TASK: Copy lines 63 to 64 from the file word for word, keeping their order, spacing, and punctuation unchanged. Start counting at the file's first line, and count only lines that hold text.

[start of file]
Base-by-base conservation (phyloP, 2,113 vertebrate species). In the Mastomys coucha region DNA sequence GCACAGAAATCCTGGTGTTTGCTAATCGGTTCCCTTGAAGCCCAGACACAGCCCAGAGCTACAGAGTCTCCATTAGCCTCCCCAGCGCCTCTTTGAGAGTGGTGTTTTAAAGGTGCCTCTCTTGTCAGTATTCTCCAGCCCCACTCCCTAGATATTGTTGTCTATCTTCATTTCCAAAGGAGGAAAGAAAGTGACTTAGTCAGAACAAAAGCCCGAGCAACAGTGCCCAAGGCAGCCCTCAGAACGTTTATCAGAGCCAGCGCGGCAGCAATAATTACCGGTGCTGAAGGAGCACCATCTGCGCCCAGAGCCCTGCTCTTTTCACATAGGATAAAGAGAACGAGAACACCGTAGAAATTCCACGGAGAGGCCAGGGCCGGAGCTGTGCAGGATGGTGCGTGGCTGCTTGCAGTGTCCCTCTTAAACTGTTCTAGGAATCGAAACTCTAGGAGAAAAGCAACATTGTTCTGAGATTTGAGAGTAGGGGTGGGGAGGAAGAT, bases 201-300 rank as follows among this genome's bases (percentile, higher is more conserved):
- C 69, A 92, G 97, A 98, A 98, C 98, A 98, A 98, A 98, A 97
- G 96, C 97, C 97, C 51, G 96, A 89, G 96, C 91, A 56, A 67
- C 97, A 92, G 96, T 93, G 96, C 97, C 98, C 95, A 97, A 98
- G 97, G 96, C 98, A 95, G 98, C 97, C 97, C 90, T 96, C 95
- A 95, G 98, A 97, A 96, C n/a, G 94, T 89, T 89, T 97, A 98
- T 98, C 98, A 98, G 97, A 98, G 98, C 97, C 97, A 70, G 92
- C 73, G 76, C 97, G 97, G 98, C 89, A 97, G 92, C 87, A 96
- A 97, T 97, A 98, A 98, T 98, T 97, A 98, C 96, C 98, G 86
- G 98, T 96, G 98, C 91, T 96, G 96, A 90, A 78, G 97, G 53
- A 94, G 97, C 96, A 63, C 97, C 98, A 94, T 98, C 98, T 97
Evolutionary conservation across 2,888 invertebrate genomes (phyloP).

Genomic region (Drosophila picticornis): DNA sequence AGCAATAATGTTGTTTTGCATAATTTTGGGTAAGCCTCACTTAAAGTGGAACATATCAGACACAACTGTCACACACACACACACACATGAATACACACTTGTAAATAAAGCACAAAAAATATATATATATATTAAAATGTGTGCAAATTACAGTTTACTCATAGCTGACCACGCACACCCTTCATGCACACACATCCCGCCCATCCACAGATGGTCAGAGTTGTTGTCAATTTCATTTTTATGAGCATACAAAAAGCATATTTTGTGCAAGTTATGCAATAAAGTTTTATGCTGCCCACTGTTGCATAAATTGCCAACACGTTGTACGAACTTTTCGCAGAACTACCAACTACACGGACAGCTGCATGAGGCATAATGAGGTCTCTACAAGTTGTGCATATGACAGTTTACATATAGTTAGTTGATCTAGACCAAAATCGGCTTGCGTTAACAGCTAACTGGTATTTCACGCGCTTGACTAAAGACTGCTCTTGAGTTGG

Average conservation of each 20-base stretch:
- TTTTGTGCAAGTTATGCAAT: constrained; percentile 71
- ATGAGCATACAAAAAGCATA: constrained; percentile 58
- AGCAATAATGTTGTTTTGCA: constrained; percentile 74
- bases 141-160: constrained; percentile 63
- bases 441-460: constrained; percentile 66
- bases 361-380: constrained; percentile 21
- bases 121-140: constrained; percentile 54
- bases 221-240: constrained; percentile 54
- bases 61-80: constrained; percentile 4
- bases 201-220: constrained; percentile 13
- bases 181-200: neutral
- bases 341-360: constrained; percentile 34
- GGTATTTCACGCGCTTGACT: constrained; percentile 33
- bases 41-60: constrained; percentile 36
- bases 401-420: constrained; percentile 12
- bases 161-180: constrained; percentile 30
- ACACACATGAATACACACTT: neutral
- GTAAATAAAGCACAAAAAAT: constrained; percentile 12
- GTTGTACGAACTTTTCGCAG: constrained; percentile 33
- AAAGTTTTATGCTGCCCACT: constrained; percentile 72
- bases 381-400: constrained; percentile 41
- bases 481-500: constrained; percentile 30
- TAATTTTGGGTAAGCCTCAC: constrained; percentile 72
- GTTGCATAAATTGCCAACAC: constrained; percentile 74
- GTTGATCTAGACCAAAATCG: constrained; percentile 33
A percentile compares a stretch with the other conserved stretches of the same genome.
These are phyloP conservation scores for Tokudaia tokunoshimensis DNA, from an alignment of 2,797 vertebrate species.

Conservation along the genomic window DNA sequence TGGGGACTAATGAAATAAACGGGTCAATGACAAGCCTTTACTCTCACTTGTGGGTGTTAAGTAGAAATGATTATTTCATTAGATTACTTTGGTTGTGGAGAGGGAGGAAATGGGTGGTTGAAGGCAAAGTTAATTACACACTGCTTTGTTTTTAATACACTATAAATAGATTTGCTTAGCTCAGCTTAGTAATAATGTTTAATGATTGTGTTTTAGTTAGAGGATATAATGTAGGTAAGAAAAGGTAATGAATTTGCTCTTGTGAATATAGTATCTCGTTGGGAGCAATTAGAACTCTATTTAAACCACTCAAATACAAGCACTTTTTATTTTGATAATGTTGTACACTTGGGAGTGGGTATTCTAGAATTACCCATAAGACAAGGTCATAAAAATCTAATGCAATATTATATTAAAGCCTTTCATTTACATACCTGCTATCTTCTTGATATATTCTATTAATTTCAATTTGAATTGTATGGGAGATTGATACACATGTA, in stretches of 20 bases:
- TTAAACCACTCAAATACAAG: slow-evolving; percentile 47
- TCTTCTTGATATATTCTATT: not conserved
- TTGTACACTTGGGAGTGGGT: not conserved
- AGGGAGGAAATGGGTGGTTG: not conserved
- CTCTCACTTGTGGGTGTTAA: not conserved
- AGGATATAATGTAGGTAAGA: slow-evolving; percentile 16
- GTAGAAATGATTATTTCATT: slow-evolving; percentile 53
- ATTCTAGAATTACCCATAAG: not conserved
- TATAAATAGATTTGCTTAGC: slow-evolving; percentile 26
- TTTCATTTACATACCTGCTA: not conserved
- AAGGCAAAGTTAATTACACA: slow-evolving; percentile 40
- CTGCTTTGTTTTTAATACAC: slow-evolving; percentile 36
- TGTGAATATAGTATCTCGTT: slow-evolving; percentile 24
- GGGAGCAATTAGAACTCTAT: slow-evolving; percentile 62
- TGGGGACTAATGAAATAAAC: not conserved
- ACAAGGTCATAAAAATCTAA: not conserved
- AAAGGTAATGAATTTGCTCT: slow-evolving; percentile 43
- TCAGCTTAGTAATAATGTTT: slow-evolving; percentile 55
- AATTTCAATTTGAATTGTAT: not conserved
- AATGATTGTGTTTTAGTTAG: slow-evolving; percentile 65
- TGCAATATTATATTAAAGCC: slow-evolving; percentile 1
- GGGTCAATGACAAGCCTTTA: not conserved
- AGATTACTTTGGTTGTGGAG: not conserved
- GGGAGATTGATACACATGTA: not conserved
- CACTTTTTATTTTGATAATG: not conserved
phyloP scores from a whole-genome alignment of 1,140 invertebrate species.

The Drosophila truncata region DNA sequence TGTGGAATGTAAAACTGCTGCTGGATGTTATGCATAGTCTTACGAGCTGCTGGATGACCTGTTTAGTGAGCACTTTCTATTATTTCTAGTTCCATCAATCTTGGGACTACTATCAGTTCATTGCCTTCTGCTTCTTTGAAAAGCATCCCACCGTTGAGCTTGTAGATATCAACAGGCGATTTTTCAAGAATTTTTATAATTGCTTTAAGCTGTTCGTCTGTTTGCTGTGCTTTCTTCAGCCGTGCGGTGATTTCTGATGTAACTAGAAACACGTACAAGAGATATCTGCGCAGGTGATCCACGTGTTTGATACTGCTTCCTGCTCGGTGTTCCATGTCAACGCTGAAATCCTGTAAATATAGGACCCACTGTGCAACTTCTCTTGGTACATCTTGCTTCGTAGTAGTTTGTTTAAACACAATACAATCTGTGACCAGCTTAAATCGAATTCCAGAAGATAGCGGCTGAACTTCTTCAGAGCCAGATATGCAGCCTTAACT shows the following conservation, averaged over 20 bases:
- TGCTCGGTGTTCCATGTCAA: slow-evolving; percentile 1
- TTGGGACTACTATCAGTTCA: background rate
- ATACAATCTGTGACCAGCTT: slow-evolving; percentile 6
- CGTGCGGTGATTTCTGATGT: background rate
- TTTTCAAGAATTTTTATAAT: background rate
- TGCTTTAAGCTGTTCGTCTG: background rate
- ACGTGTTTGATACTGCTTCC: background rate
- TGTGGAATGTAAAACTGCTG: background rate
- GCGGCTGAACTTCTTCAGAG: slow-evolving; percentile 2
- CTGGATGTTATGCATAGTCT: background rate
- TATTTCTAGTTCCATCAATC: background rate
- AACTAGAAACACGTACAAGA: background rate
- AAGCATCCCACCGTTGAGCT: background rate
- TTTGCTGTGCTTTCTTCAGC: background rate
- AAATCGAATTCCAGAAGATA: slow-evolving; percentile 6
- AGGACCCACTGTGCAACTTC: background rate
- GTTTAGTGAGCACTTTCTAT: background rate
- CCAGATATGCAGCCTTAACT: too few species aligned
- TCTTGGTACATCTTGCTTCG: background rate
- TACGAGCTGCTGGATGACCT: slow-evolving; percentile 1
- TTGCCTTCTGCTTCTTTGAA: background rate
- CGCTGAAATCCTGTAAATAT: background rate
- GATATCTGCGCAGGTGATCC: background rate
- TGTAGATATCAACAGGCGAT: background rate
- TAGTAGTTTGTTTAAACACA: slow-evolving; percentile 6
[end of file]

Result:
- TGCAATATTATATTAAAGCC: slow-evolving; percentile 1
- GGGTCAATGACAAGCCTTTA: not conserved